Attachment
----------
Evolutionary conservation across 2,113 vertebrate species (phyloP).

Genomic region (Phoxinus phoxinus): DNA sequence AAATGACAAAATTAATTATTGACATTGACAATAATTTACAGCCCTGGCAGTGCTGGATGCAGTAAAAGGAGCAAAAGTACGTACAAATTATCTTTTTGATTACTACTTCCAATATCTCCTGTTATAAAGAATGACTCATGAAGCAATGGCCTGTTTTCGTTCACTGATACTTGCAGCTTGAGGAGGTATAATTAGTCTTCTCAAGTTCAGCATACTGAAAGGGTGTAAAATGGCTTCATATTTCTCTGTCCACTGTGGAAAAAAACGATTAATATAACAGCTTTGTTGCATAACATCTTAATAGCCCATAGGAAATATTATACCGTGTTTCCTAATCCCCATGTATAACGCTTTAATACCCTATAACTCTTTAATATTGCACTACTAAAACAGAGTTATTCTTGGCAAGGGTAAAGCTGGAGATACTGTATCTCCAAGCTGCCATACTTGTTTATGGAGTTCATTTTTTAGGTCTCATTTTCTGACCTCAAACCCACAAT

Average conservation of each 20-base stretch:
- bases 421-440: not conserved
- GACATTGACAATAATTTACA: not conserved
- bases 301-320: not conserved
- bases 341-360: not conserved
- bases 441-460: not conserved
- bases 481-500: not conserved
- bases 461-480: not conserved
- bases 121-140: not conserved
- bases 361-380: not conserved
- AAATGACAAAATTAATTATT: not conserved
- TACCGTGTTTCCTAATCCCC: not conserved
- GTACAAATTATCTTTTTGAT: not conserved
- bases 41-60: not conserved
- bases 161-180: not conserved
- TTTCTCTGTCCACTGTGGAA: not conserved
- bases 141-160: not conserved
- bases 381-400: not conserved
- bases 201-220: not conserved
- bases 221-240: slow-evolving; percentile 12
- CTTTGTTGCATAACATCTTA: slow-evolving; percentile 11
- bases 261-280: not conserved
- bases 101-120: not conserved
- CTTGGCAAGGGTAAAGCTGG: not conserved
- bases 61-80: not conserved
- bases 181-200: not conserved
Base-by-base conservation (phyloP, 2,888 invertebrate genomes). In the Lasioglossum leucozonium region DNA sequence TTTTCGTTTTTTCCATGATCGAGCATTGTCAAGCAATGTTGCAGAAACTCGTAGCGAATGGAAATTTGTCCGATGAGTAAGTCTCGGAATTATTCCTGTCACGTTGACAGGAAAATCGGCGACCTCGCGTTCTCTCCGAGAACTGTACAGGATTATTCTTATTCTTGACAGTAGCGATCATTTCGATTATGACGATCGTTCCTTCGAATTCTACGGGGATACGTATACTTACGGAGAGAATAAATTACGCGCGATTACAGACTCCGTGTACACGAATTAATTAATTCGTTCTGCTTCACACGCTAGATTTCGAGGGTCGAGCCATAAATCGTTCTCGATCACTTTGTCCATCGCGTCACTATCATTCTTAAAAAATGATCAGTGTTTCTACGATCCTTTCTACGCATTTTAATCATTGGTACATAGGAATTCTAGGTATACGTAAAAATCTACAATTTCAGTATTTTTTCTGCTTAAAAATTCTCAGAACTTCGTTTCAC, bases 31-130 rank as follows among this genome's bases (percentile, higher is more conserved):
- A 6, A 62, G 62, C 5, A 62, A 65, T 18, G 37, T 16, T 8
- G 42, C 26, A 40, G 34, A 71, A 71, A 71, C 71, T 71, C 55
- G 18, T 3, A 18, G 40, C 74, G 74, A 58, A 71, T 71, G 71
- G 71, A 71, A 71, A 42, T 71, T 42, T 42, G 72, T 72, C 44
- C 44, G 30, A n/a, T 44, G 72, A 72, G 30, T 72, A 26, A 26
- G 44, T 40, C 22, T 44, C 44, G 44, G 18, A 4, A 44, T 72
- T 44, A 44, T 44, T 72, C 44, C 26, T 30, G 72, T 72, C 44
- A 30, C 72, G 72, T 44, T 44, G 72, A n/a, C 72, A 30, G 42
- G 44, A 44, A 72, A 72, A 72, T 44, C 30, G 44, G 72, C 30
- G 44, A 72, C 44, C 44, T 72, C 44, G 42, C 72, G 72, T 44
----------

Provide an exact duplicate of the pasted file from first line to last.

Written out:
Evolutionary conservation across 2,113 vertebrate species (phyloP).

Genomic region (Phoxinus phoxinus): DNA sequence AAATGACAAAATTAATTATTGACATTGACAATAATTTACAGCCCTGGCAGTGCTGGATGCAGTAAAAGGAGCAAAAGTACGTACAAATTATCTTTTTGATTACTACTTCCAATATCTCCTGTTATAAAGAATGACTCATGAAGCAATGGCCTGTTTTCGTTCACTGATACTTGCAGCTTGAGGAGGTATAATTAGTCTTCTCAAGTTCAGCATACTGAAAGGGTGTAAAATGGCTTCATATTTCTCTGTCCACTGTGGAAAAAAACGATTAATATAACAGCTTTGTTGCATAACATCTTAATAGCCCATAGGAAATATTATACCGTGTTTCCTAATCCCCATGTATAACGCTTTAATACCCTATAACTCTTTAATATTGCACTACTAAAACAGAGTTATTCTTGGCAAGGGTAAAGCTGGAGATACTGTATCTCCAAGCTGCCATACTTGTTTATGGAGTTCATTTTTTAGGTCTCATTTTCTGACCTCAAACCCACAAT

Average conservation of each 20-base stretch:
- bases 421-440: not conserved
- GACATTGACAATAATTTACA: not conserved
- bases 301-320: not conserved
- bases 341-360: not conserved
- bases 441-460: not conserved
- bases 481-500: not conserved
- bases 461-480: not conserved
- bases 121-140: not conserved
- bases 361-380: not conserved
- AAATGACAAAATTAATTATT: not conserved
- TACCGTGTTTCCTAATCCCC: not conserved
- GTACAAATTATCTTTTTGAT: not conserved
- bases 41-60: not conserved
- bases 161-180: not conserved
- TTTCTCTGTCCACTGTGGAA: not conserved
- bases 141-160: not conserved
- bases 381-400: not conserved
- bases 201-220: not conserved
- bases 221-240: slow-evolving; percentile 12
- CTTTGTTGCATAACATCTTA: slow-evolving; percentile 11
- bases 261-280: not conserved
- bases 101-120: not conserved
- CTTGGCAAGGGTAAAGCTGG: not conserved
- bases 61-80: not conserved
- bases 181-200: not conserved
Base-by-base conservation (phyloP, 2,888 invertebrate genomes). In the Lasioglossum leucozonium region DNA sequence TTTTCGTTTTTTCCATGATCGAGCATTGTCAAGCAATGTTGCAGAAACTCGTAGCGAATGGAAATTTGTCCGATGAGTAAGTCTCGGAATTATTCCTGTCACGTTGACAGGAAAATCGGCGACCTCGCGTTCTCTCCGAGAACTGTACAGGATTATTCTTATTCTTGACAGTAGCGATCATTTCGATTATGACGATCGTTCCTTCGAATTCTACGGGGATACGTATACTTACGGAGAGAATAAATTACGCGCGATTACAGACTCCGTGTACACGAATTAATTAATTCGTTCTGCTTCACACGCTAGATTTCGAGGGTCGAGCCATAAATCGTTCTCGATCACTTTGTCCATCGCGTCACTATCATTCTTAAAAAATGATCAGTGTTTCTACGATCCTTTCTACGCATTTTAATCATTGGTACATAGGAATTCTAGGTATACGTAAAAATCTACAATTTCAGTATTTTTTCTGCTTAAAAATTCTCAGAACTTCGTTTCAC, bases 31-130 rank as follows among this genome's bases (percentile, higher is more conserved):
- A 6, A 62, G 62, C 5, A 62, A 65, T 18, G 37, T 16, T 8
- G 42, C 26, A 40, G 34, A 71, A 71, A 71, C 71, T 71, C 55
- G 18, T 3, A 18, G 40, C 74, G 74, A 58, A 71, T 71, G 71
- G 71, A 71, A 71, A 42, T 71, T 42, T 42, G 72, T 72, C 44
- C 44, G 30, A n/a, T 44, G 72, A 72, G 30, T 72, A 26, A 26
- G 44, T 40, C 22, T 44, C 44, G 44, G 18, A 4, A 44, T 72
- T 44, A 44, T 44, T 72, C 44, C 26, T 30, G 72, T 72, C 44
- A 30, C 72, G 72, T 44, T 44, G 72, A n/a, C 72, A 30, G 42
- G 44, A 44, A 72, A 72, A 72, T 44, C 30, G 44, G 72, C 30
- G 44, A 72, C 44, C 44, T 72, C 44, G 42, C 72, G 72, T 44